Governing the ocean from the dry land
(Universidade Católica Portuguesa Lisbon)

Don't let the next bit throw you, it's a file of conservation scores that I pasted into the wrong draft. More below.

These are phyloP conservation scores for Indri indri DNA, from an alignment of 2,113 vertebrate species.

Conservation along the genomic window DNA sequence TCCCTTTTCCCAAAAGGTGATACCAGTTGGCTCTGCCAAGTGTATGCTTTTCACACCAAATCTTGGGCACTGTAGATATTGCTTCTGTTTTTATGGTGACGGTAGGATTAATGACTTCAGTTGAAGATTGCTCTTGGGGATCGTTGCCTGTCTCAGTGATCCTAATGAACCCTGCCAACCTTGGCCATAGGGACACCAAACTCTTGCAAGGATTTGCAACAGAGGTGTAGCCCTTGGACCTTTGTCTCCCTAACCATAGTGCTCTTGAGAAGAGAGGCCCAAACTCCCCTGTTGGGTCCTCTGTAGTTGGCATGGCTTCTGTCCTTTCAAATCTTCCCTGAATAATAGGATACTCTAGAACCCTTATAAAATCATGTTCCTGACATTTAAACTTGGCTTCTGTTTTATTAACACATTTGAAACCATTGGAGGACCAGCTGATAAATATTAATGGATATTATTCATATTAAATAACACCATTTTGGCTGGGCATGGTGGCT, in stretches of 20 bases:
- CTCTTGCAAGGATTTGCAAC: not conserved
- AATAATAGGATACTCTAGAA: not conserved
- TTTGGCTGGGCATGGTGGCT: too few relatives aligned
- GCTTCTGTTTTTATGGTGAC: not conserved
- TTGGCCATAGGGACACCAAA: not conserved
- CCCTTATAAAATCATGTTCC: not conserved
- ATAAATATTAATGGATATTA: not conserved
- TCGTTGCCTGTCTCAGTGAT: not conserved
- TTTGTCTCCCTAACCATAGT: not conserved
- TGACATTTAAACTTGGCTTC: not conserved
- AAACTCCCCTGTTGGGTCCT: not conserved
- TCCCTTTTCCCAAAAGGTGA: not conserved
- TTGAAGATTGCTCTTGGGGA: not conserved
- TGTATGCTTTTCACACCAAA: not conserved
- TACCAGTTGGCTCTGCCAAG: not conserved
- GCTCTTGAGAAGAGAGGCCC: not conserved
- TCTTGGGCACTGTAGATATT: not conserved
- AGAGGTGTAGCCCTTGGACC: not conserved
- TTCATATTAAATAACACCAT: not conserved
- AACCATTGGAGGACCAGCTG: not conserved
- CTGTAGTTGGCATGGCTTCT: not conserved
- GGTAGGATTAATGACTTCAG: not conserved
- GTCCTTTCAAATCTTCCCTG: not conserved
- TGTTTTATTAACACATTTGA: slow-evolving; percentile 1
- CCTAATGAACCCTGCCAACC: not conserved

In April 2016, 95,5% of Portugal’s electricity generation came from renewable energies and with 6024 MW capacity installed in hydro, 5033 MW in wind, 566 MW in biomass, 474 MW in PV, and 29 MW in geothermal, energy transition is in full force, noticing the lack of ocean energy in these numbers. With an Economic Exclusive Maritime Zone (EEZ) that is the biggest and represents more than half of the total EEZ of the European Union, ocean energy has the potential to play a key role for the future of energy in Portugal. As the technology has progressed significantly in the past, this paper will focus on the review of the existing legislation at National level as well as the context of European Union legislation. As regulatory barriers are always an important factor to be taken into consideration, the paper will start by presenting the past of ocean energy in the EU and particularly in Portugal and then will make its way to representing the current situation and the importance to the economic development and achievement of RES goals. The paper will also compare the legislative efforts in Portugal with other Member States as well as with the framework in place regarding offshore wind energy, as the most comparable renewable source. Before concluding regarding the measures in place and the possible improvements for the future, a section paper will be dedicated to ongoing projects that have been green lighted by the European Commission under the Environmental State aid Guidelines.